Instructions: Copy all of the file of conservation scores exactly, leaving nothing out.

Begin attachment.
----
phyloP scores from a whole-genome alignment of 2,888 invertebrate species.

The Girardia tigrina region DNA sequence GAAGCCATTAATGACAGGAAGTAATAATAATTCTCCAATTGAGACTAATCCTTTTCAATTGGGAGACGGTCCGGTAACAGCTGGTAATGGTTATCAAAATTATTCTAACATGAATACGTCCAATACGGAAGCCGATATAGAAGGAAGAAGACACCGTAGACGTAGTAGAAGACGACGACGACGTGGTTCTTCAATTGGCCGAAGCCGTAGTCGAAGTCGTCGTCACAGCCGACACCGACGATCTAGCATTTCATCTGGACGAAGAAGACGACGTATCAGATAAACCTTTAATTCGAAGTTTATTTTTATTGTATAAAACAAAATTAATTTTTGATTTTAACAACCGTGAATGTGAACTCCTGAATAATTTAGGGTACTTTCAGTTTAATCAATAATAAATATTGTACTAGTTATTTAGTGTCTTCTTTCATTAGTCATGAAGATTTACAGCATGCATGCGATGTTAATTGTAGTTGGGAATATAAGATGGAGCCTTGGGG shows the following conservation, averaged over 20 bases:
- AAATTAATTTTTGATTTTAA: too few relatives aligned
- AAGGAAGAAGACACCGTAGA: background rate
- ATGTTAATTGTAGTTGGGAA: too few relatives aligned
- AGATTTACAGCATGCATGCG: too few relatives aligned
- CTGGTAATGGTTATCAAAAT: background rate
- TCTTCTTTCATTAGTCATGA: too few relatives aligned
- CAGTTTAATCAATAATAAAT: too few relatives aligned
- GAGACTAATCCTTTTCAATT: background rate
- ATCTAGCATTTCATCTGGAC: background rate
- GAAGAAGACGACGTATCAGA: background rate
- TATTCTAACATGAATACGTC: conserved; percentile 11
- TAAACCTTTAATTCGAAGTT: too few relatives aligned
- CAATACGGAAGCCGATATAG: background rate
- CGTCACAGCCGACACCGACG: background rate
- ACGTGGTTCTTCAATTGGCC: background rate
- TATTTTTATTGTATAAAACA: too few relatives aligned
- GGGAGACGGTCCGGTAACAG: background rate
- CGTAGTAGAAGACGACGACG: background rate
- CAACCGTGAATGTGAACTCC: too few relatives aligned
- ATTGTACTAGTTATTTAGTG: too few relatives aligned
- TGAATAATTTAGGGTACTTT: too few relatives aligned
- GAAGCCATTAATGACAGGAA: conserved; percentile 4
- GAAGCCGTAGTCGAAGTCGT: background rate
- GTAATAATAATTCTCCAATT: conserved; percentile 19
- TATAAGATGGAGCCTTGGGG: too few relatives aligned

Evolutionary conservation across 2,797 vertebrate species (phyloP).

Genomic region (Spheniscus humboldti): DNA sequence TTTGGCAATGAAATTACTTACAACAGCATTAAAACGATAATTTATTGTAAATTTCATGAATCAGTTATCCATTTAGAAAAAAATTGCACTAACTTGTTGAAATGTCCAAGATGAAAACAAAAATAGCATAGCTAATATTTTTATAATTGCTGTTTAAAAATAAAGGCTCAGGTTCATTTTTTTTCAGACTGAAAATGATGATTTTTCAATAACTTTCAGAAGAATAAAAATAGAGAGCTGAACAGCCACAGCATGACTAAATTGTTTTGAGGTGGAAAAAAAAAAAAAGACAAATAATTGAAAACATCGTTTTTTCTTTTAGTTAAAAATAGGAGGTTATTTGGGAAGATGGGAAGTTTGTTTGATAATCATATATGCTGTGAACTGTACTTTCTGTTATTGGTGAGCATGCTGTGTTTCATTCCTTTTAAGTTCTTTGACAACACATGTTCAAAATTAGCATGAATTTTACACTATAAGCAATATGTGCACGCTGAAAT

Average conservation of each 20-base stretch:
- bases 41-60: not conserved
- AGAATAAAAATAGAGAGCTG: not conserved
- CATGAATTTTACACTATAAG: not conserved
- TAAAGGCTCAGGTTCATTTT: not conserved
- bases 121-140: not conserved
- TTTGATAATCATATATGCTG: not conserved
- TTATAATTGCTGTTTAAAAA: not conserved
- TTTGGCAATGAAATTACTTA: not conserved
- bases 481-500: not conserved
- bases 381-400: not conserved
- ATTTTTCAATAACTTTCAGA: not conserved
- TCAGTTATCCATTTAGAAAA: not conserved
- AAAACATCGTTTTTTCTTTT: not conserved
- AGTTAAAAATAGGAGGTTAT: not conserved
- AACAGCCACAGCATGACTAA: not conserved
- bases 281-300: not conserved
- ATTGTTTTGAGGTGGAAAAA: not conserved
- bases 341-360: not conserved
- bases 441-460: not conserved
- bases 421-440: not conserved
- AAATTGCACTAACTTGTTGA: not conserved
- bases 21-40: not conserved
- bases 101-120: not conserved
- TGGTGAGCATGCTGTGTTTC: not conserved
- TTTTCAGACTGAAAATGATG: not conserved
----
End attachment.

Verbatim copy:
phyloP scores from a whole-genome alignment of 2,888 invertebrate species.

The Girardia tigrina region DNA sequence GAAGCCATTAATGACAGGAAGTAATAATAATTCTCCAATTGAGACTAATCCTTTTCAATTGGGAGACGGTCCGGTAACAGCTGGTAATGGTTATCAAAATTATTCTAACATGAATACGTCCAATACGGAAGCCGATATAGAAGGAAGAAGACACCGTAGACGTAGTAGAAGACGACGACGACGTGGTTCTTCAATTGGCCGAAGCCGTAGTCGAAGTCGTCGTCACAGCCGACACCGACGATCTAGCATTTCATCTGGACGAAGAAGACGACGTATCAGATAAACCTTTAATTCGAAGTTTATTTTTATTGTATAAAACAAAATTAATTTTTGATTTTAACAACCGTGAATGTGAACTCCTGAATAATTTAGGGTACTTTCAGTTTAATCAATAATAAATATTGTACTAGTTATTTAGTGTCTTCTTTCATTAGTCATGAAGATTTACAGCATGCATGCGATGTTAATTGTAGTTGGGAATATAAGATGGAGCCTTGGGG shows the following conservation, averaged over 20 bases:
- AAATTAATTTTTGATTTTAA: too few relatives aligned
- AAGGAAGAAGACACCGTAGA: background rate
- ATGTTAATTGTAGTTGGGAA: too few relatives aligned
- AGATTTACAGCATGCATGCG: too few relatives aligned
- CTGGTAATGGTTATCAAAAT: background rate
- TCTTCTTTCATTAGTCATGA: too few relatives aligned
- CAGTTTAATCAATAATAAAT: too few relatives aligned
- GAGACTAATCCTTTTCAATT: background rate
- ATCTAGCATTTCATCTGGAC: background rate
- GAAGAAGACGACGTATCAGA: background rate
- TATTCTAACATGAATACGTC: conserved; percentile 11
- TAAACCTTTAATTCGAAGTT: too few relatives aligned
- CAATACGGAAGCCGATATAG: background rate
- CGTCACAGCCGACACCGACG: background rate
- ACGTGGTTCTTCAATTGGCC: background rate
- TATTTTTATTGTATAAAACA: too few relatives aligned
- GGGAGACGGTCCGGTAACAG: background rate
- CGTAGTAGAAGACGACGACG: background rate
- CAACCGTGAATGTGAACTCC: too few relatives aligned
- ATTGTACTAGTTATTTAGTG: too few relatives aligned
- TGAATAATTTAGGGTACTTT: too few relatives aligned
- GAAGCCATTAATGACAGGAA: conserved; percentile 4
- GAAGCCGTAGTCGAAGTCGT: background rate
- GTAATAATAATTCTCCAATT: conserved; percentile 19
- TATAAGATGGAGCCTTGGGG: too few relatives aligned

Evolutionary conservation across 2,797 vertebrate species (phyloP).

Genomic region (Spheniscus humboldti): DNA sequence TTTGGCAATGAAATTACTTACAACAGCATTAAAACGATAATTTATTGTAAATTTCATGAATCAGTTATCCATTTAGAAAAAAATTGCACTAACTTGTTGAAATGTCCAAGATGAAAACAAAAATAGCATAGCTAATATTTTTATAATTGCTGTTTAAAAATAAAGGCTCAGGTTCATTTTTTTTCAGACTGAAAATGATGATTTTTCAATAACTTTCAGAAGAATAAAAATAGAGAGCTGAACAGCCACAGCATGACTAAATTGTTTTGAGGTGGAAAAAAAAAAAAAGACAAATAATTGAAAACATCGTTTTTTCTTTTAGTTAAAAATAGGAGGTTATTTGGGAAGATGGGAAGTTTGTTTGATAATCATATATGCTGTGAACTGTACTTTCTGTTATTGGTGAGCATGCTGTGTTTCATTCCTTTTAAGTTCTTTGACAACACATGTTCAAAATTAGCATGAATTTTACACTATAAGCAATATGTGCACGCTGAAAT

Average conservation of each 20-base stretch:
- bases 41-60: not conserved
- AGAATAAAAATAGAGAGCTG: not conserved
- CATGAATTTTACACTATAAG: not conserved
- TAAAGGCTCAGGTTCATTTT: not conserved
- bases 121-140: not conserved
- TTTGATAATCATATATGCTG: not conserved
- TTATAATTGCTGTTTAAAAA: not conserved
- TTTGGCAATGAAATTACTTA: not conserved
- bases 481-500: not conserved
- bases 381-400: not conserved
- ATTTTTCAATAACTTTCAGA: not conserved
- TCAGTTATCCATTTAGAAAA: not conserved
- AAAACATCGTTTTTTCTTTT: not conserved
- AGTTAAAAATAGGAGGTTAT: not conserved
- AACAGCCACAGCATGACTAA: not conserved
- bases 281-300: not conserved
- ATTGTTTTGAGGTGGAAAAA: not conserved
- bases 341-360: not conserved
- bases 441-460: not conserved
- bases 421-440: not conserved
- AAATTGCACTAACTTGTTGA: not conserved
- bases 21-40: not conserved
- bases 101-120: not conserved
- TGGTGAGCATGCTGTGTTTC: not conserved
- TTTTCAGACTGAAAATGATG: not conserved